Hong Kong protests cripple airport for second day
Hong Kong International Airport saw chaotic scenes on a second consecutive day of massive anti-government protests that have paralysed one of Asia's key transport hubs.
Squads of riot police arrived shortly before midnight after thousands of demonstrators again flooded the terminal buildings during the day.
Flight departures were brought to a standstill amid scuffles.
At least three men were mobbed inside the airport by protesters.
They were said to be holding identity cards showing they were police officers from mainland China.
Hong Kong police have admitted deploying officers disguised as anti-government protesters during the unrest in the city.
But the editor of China's Global Times newspaper said one of those attacked was one of his reporters who was merely doing his job.
Why the protests?
The airport, one of the world's busiest, has been the site of daily protests since Friday. It has become the latest focus of mass political unrest in Hong Kong that began 10 weeks ago and shows no signs of abating.
The wider anti-government protests started in June in response to a proposed extradition bill, which has now been suspended, but have evolved into a more demanding pro-democracy movement. They are being fuelled by fears that the freedoms Hong Kong enjoys as a special administrative region of China are being eroded.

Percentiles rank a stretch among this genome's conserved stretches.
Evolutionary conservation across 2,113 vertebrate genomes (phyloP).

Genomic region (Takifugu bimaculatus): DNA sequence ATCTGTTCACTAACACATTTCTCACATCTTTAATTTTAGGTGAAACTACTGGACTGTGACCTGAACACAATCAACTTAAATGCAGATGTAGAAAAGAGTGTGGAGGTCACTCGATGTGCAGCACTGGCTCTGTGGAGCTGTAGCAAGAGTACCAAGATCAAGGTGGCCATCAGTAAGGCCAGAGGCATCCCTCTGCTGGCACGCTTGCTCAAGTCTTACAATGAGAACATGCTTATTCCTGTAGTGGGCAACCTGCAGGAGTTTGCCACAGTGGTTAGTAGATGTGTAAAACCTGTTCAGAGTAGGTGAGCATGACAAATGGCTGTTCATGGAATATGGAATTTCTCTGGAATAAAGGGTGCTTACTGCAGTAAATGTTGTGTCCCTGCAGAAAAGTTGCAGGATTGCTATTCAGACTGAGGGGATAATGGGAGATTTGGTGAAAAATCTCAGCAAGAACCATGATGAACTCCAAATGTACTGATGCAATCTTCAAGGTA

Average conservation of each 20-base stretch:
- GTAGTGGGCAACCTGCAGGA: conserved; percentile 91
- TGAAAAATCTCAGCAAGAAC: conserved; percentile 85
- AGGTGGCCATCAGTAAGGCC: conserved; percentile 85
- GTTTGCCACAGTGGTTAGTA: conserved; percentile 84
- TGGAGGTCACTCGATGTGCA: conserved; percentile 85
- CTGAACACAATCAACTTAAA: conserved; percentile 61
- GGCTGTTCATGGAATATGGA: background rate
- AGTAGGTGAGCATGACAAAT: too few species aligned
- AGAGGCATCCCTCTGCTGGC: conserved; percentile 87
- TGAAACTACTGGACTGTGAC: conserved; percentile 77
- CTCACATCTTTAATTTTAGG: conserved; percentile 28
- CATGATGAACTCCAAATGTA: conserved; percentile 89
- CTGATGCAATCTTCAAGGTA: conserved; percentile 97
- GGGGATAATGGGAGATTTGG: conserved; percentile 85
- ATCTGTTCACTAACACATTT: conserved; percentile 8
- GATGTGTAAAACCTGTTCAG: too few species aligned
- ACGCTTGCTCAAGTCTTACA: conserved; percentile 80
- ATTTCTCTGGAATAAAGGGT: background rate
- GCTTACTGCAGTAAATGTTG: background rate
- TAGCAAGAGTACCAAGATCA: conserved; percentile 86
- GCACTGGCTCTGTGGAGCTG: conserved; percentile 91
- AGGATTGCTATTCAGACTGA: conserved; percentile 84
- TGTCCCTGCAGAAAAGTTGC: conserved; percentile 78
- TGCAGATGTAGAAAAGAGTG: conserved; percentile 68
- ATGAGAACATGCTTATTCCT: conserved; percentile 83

The city's leader, Carrie Lam, earlier issued a fresh warning to protesters.
Ms Lam said Hong Kong had "reached [a] dangerous situation" and that violence during protests would push it "down a path of no return".
Meanwhile, Chinese state media have published images of convoys of military police gathering in the border city of Shenzhen, says the BBC's Stephen McDonell, who is in Hong Kong.
The official Xinhua news agency said "mobsters" had created "an atmosphere of terror" on Hong Kong's streets.
- How could China intervene in protests?
- The background you need on the protests
- Hong Kong protests in 300 words
Fear of infiltrators
The BBC's Jonathan Head reports from Hong Kong airport
The activists are on edge knowing that China has vowed to punish them and that riot police are just outside the terminal.
Fear of infiltrators is everywhere. Suspected undercover officers were mobbed and sometimes beaten. An attempt by a police delegation to get them out turned into a furious confrontation.
There were cheers as protesters disabled the airport security cameras. But after this, what next?
This protest movement has proved nimble and inventive, capable of bringing one of Asia's biggest transport hubs to a standstill. But the Hong Kong government has ignored their demands and at some point, surely, it will try to drive them out.
What happened inside the airport?
Despite the latest warnings from officials, crowds gathered at the airport again on Tuesday.
Protesters used luggage trolleys to build barriers and staged a mass sit-down, bringing chaos to the departures area.
Some travellers were clearly distressed and angered by the disruption.
Hong Kong airport officials then announced that all checking-in for flights was suspended from 16:30 local time (10:30 GMT).
In a statement on the airport's website, passengers were advised to leave the terminal buildings "as soon as possible".
On Wednesday, the Airport Authority said it had obtained an injunction to restrain protesters who obstruct or interfere with operations.